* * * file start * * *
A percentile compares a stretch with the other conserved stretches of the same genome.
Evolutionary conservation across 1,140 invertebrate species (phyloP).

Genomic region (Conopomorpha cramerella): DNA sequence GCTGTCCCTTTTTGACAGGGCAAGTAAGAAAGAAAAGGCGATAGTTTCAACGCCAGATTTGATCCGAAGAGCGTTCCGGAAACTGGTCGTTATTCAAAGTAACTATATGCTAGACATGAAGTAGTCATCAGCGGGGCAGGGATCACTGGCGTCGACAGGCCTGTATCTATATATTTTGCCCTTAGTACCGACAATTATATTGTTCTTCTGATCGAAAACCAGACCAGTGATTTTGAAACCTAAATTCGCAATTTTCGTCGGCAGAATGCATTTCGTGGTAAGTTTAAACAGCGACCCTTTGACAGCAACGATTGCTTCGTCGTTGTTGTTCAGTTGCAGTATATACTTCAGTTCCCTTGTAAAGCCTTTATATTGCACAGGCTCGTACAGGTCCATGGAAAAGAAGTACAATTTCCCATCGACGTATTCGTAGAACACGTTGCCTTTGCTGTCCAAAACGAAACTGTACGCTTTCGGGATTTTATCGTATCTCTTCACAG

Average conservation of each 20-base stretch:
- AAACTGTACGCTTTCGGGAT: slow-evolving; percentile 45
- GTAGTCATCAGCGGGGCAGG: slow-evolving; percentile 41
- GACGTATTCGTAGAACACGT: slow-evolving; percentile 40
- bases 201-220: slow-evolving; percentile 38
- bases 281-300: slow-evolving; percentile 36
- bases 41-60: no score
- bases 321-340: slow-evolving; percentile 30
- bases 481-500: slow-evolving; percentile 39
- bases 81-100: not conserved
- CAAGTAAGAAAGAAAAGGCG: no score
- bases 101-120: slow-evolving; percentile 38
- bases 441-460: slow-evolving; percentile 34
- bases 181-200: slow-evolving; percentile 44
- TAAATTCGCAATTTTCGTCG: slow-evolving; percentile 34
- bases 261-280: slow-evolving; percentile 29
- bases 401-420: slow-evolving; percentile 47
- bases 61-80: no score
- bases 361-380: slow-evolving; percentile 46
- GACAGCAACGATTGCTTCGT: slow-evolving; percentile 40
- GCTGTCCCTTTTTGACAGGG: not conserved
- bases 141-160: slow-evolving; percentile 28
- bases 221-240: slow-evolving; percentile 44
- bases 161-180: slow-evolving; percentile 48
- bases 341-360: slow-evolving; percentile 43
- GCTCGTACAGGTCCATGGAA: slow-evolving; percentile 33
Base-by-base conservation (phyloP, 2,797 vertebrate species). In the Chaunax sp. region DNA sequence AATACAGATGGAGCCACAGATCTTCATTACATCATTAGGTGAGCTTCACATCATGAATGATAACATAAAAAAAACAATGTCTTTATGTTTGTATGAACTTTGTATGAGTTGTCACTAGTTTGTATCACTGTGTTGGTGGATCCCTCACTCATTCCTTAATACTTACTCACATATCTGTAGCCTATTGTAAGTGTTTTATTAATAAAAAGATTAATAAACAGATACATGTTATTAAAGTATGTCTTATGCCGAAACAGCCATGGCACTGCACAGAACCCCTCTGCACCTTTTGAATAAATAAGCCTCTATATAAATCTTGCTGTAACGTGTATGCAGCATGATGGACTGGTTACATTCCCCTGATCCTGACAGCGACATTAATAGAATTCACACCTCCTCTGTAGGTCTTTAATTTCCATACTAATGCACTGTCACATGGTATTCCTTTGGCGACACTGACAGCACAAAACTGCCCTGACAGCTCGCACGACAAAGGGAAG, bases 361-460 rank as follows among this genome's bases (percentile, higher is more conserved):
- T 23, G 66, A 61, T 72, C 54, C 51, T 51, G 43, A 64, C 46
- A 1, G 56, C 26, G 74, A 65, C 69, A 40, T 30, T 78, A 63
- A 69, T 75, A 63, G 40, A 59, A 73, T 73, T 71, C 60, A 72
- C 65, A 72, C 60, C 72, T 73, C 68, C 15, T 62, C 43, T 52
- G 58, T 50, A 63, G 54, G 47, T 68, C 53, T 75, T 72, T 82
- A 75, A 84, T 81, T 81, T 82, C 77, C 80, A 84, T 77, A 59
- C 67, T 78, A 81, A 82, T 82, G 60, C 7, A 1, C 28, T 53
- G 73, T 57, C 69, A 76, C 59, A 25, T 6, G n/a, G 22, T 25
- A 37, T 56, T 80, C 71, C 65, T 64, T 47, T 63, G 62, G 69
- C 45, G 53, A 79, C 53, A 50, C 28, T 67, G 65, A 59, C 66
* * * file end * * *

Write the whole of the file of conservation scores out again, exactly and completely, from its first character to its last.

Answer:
A percentile compares a stretch with the other conserved stretches of the same genome.
Evolutionary conservation across 1,140 invertebrate species (phyloP).

Genomic region (Conopomorpha cramerella): DNA sequence GCTGTCCCTTTTTGACAGGGCAAGTAAGAAAGAAAAGGCGATAGTTTCAACGCCAGATTTGATCCGAAGAGCGTTCCGGAAACTGGTCGTTATTCAAAGTAACTATATGCTAGACATGAAGTAGTCATCAGCGGGGCAGGGATCACTGGCGTCGACAGGCCTGTATCTATATATTTTGCCCTTAGTACCGACAATTATATTGTTCTTCTGATCGAAAACCAGACCAGTGATTTTGAAACCTAAATTCGCAATTTTCGTCGGCAGAATGCATTTCGTGGTAAGTTTAAACAGCGACCCTTTGACAGCAACGATTGCTTCGTCGTTGTTGTTCAGTTGCAGTATATACTTCAGTTCCCTTGTAAAGCCTTTATATTGCACAGGCTCGTACAGGTCCATGGAAAAGAAGTACAATTTCCCATCGACGTATTCGTAGAACACGTTGCCTTTGCTGTCCAAAACGAAACTGTACGCTTTCGGGATTTTATCGTATCTCTTCACAG

Average conservation of each 20-base stretch:
- AAACTGTACGCTTTCGGGAT: slow-evolving; percentile 45
- GTAGTCATCAGCGGGGCAGG: slow-evolving; percentile 41
- GACGTATTCGTAGAACACGT: slow-evolving; percentile 40
- bases 201-220: slow-evolving; percentile 38
- bases 281-300: slow-evolving; percentile 36
- bases 41-60: no score
- bases 321-340: slow-evolving; percentile 30
- bases 481-500: slow-evolving; percentile 39
- bases 81-100: not conserved
- CAAGTAAGAAAGAAAAGGCG: no score
- bases 101-120: slow-evolving; percentile 38
- bases 441-460: slow-evolving; percentile 34
- bases 181-200: slow-evolving; percentile 44
- TAAATTCGCAATTTTCGTCG: slow-evolving; percentile 34
- bases 261-280: slow-evolving; percentile 29
- bases 401-420: slow-evolving; percentile 47
- bases 61-80: no score
- bases 361-380: slow-evolving; percentile 46
- GACAGCAACGATTGCTTCGT: slow-evolving; percentile 40
- GCTGTCCCTTTTTGACAGGG: not conserved
- bases 141-160: slow-evolving; percentile 28
- bases 221-240: slow-evolving; percentile 44
- bases 161-180: slow-evolving; percentile 48
- bases 341-360: slow-evolving; percentile 43
- GCTCGTACAGGTCCATGGAA: slow-evolving; percentile 33
Base-by-base conservation (phyloP, 2,797 vertebrate species). In the Chaunax sp. region DNA sequence AATACAGATGGAGCCACAGATCTTCATTACATCATTAGGTGAGCTTCACATCATGAATGATAACATAAAAAAAACAATGTCTTTATGTTTGTATGAACTTTGTATGAGTTGTCACTAGTTTGTATCACTGTGTTGGTGGATCCCTCACTCATTCCTTAATACTTACTCACATATCTGTAGCCTATTGTAAGTGTTTTATTAATAAAAAGATTAATAAACAGATACATGTTATTAAAGTATGTCTTATGCCGAAACAGCCATGGCACTGCACAGAACCCCTCTGCACCTTTTGAATAAATAAGCCTCTATATAAATCTTGCTGTAACGTGTATGCAGCATGATGGACTGGTTACATTCCCCTGATCCTGACAGCGACATTAATAGAATTCACACCTCCTCTGTAGGTCTTTAATTTCCATACTAATGCACTGTCACATGGTATTCCTTTGGCGACACTGACAGCACAAAACTGCCCTGACAGCTCGCACGACAAAGGGAAG, bases 361-460 rank as follows among this genome's bases (percentile, higher is more conserved):
- T 23, G 66, A 61, T 72, C 54, C 51, T 51, G 43, A 64, C 46
- A 1, G 56, C 26, G 74, A 65, C 69, A 40, T 30, T 78, A 63
- A 69, T 75, A 63, G 40, A 59, A 73, T 73, T 71, C 60, A 72
- C 65, A 72, C 60, C 72, T 73, C 68, C 15, T 62, C 43, T 52
- G 58, T 50, A 63, G 54, G 47, T 68, C 53, T 75, T 72, T 82
- A 75, A 84, T 81, T 81, T 82, C 77, C 80, A 84, T 77, A 59
- C 67, T 78, A 81, A 82, T 82, G 60, C 7, A 1, C 28, T 53
- G 73, T 57, C 69, A 76, C 59, A 25, T 6, G n/a, G 22, T 25
- A 37, T 56, T 80, C 71, C 65, T 64, T 47, T 63, G 62, G 69
- C 45, G 53, A 79, C 53, A 50, C 28, T 67, G 65, A 59, C 66